Tropical or succulent plants are popular in landscaping for their lush green leaves and brightly colored blooms. Here in Southern California, our weather tends to be mild (or at least more so than many parts of our contry), and this may lead you to believe your tropical plants will do just fine over the winter. However, it’s important to remember that these plants are being used outside of their native habitats – and if you don’t take the danger of frost seriously, you could be putting your plants at risk.
Since our temperatures can dip below the optimal level for these types of plants, it’s important to prepare for chilly weather. Before fall arrives, make sure you have some frost cloths on hand, and be prepared to cover your sensitive plants if the forecast indicates frost may occur. The first frost can sneak up on us in Mid-November, but even early frosts can do substantial damage. Preparing the plants themselves is also key to their survival; avoid fertilizing and heavy-pruning after August so that you minimize tender new growth. Remember, though, to make sure your plants are still well watered. Moist soil retains heat better than dry soil.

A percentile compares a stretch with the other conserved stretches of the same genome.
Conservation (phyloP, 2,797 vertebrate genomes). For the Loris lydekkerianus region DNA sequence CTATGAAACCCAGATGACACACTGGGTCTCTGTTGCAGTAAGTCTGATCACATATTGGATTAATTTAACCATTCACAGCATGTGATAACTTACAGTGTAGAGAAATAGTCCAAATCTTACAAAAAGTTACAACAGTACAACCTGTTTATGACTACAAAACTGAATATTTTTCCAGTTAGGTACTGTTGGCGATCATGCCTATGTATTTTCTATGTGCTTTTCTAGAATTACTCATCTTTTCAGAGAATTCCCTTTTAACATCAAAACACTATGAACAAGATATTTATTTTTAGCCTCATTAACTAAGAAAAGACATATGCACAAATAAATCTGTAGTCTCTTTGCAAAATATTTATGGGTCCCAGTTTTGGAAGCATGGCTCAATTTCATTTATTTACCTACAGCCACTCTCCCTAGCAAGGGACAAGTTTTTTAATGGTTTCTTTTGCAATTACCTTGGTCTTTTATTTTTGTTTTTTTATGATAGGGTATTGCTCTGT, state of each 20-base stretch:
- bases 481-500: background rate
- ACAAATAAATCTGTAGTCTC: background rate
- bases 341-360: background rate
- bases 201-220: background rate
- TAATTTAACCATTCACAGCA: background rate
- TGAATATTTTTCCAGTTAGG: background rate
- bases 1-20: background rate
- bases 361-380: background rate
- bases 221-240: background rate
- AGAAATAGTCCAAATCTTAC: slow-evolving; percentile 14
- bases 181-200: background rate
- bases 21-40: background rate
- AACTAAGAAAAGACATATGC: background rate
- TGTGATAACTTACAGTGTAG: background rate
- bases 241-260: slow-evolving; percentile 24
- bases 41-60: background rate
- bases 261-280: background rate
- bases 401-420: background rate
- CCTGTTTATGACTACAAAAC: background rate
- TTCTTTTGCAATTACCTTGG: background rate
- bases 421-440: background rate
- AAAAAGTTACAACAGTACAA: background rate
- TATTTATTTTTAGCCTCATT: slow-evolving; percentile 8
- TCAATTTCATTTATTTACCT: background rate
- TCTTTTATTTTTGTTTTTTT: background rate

If you keep some of your tropical and succulent plants in pots, this will make it easy for you to simply move them indoors or under a patio cover when frost is forecast. If you’re going to use frost cloths, make sure to cover your plants before nightfall, and remove the covers during the day if it is sunny and the temperature is above freezing. This allows the soil to absorb more heat, which it will then release at night. If you’ve planted young tropical trees within the past few years, wrapping their trunks can protect them from the cold. Outdoor lighting can provide additional help, as the heat generated by the bulbs can protect nearby plants.
After frost occurs, be sure to inspect your plants. Leaves and twigs, which have turned dark brown or black, indicate frost damage. If you see this type of damage, you will need to take additional measures to protect your plants before the next frost. It is important not to remove frost damage until after the last risk of frost has passed. The damaged leaves can help provide insulation to the other leaves so that the damage doesn’t go any further!